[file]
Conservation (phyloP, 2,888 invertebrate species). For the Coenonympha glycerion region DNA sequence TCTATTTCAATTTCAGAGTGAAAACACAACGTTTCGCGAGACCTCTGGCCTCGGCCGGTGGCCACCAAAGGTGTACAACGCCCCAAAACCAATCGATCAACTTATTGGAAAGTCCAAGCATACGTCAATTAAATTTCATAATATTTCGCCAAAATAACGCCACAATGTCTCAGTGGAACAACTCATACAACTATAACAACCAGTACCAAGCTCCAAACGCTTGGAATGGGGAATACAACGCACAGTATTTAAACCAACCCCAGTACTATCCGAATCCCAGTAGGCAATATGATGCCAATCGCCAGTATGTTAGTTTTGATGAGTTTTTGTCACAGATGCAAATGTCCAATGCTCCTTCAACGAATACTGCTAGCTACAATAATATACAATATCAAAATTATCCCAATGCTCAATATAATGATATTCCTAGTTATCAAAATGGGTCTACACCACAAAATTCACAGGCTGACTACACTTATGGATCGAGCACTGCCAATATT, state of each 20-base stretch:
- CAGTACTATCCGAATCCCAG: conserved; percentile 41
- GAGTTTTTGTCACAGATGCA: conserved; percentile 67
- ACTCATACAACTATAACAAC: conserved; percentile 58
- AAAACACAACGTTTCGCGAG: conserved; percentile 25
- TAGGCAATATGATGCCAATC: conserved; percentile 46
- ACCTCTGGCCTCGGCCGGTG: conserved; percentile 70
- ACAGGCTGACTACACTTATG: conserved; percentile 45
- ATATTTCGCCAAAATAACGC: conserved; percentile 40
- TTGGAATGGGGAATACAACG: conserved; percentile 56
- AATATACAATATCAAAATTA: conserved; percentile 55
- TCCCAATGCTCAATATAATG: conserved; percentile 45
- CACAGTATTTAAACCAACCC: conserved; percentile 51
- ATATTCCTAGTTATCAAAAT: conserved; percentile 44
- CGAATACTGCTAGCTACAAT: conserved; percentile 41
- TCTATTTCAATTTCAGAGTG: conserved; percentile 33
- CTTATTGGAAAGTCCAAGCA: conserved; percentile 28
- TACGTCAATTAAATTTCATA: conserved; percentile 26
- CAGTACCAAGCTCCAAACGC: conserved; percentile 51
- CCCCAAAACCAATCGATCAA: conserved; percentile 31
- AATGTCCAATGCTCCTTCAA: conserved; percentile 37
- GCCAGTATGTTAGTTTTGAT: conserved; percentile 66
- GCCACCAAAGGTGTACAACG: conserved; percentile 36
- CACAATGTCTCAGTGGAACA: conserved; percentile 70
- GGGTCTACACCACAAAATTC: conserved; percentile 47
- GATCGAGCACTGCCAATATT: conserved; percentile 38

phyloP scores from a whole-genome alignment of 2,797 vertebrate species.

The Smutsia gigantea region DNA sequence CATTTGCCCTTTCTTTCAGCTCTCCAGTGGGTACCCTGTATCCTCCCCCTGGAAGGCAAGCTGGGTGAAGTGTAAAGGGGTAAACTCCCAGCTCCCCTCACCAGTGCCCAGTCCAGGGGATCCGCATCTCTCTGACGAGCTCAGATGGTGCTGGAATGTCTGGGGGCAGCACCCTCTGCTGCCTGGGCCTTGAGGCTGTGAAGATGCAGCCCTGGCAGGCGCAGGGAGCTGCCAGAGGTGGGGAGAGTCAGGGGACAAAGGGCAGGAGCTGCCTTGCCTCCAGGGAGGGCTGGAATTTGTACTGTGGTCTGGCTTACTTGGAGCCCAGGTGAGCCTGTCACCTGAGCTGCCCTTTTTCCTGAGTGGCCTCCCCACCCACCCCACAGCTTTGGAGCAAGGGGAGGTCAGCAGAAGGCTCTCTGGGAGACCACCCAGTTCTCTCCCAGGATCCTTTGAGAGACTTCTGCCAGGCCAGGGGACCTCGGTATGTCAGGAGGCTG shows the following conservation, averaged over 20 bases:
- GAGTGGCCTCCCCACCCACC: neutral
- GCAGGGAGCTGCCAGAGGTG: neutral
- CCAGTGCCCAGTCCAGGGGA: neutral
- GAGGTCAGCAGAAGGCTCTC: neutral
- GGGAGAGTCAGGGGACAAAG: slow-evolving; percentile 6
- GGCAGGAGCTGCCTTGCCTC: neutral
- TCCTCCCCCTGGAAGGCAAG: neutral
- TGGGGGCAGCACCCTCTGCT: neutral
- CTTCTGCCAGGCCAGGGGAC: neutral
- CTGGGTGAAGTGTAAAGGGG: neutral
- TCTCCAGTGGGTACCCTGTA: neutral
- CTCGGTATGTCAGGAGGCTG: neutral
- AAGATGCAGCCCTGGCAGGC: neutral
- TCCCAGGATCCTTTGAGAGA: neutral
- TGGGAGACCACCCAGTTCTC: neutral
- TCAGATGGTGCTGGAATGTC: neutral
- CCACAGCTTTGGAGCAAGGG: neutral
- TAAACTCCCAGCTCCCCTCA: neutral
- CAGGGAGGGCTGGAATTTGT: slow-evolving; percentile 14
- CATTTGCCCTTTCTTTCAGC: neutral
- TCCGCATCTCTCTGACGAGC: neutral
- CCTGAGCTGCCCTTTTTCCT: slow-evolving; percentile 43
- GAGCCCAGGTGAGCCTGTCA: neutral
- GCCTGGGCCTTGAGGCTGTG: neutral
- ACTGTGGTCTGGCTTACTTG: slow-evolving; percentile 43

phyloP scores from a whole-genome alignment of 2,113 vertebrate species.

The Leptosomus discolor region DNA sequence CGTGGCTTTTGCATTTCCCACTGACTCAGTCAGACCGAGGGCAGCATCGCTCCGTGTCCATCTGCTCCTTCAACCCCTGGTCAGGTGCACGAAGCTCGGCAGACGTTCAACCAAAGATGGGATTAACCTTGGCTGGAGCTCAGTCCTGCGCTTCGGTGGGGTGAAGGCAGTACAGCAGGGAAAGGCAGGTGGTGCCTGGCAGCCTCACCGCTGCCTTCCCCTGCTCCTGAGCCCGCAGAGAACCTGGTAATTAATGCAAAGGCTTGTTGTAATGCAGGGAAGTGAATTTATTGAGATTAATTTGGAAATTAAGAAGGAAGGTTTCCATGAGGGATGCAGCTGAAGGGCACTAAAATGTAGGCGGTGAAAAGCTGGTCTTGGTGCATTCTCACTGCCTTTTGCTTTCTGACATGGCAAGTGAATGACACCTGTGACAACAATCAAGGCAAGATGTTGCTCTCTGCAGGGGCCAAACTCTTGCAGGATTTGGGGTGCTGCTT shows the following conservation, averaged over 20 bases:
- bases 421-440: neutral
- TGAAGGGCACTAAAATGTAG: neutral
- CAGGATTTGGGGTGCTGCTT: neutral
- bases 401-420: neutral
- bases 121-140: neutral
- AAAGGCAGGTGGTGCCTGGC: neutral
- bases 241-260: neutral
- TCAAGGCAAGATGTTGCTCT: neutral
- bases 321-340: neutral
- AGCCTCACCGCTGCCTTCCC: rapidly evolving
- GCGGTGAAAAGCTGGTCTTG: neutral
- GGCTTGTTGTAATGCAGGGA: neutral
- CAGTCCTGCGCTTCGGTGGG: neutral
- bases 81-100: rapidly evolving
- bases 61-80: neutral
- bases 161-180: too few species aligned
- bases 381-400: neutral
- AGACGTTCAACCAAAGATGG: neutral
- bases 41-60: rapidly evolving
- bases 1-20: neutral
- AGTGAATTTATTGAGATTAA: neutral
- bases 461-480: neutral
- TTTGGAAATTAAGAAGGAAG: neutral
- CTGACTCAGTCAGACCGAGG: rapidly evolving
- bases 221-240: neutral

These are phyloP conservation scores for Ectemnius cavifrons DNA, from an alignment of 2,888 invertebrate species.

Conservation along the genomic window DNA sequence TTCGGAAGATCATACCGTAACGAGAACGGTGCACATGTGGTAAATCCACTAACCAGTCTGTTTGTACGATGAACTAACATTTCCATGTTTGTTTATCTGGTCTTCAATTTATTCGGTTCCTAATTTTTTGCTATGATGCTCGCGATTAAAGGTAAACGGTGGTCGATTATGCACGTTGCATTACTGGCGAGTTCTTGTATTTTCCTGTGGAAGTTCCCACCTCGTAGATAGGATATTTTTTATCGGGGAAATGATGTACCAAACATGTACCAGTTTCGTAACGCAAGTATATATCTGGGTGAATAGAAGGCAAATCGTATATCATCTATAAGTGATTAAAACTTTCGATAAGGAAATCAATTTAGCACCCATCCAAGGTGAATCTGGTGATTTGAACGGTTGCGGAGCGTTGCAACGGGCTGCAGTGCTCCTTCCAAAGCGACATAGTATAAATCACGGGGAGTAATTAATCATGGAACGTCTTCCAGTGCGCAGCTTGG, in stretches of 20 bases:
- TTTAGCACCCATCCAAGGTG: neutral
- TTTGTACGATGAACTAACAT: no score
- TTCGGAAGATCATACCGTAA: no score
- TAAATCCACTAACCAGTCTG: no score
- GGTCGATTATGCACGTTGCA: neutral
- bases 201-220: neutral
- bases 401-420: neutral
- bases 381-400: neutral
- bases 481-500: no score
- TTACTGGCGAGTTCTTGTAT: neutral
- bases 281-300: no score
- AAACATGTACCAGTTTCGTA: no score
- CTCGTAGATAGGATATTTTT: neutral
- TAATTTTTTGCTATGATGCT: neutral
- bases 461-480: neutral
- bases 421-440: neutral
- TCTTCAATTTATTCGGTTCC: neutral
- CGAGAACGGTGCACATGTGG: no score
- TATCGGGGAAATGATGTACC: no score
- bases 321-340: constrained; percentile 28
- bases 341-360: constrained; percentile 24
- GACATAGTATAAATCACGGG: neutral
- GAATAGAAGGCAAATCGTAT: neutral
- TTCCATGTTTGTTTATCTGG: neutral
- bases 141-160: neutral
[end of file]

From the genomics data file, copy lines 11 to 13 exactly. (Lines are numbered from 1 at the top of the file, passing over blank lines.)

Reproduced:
- AATATACAATATCAAAATTA: conserved; percentile 55
- TCCCAATGCTCAATATAATG: conserved; percentile 45
- CACAGTATTTAAACCAACCC: conserved; percentile 51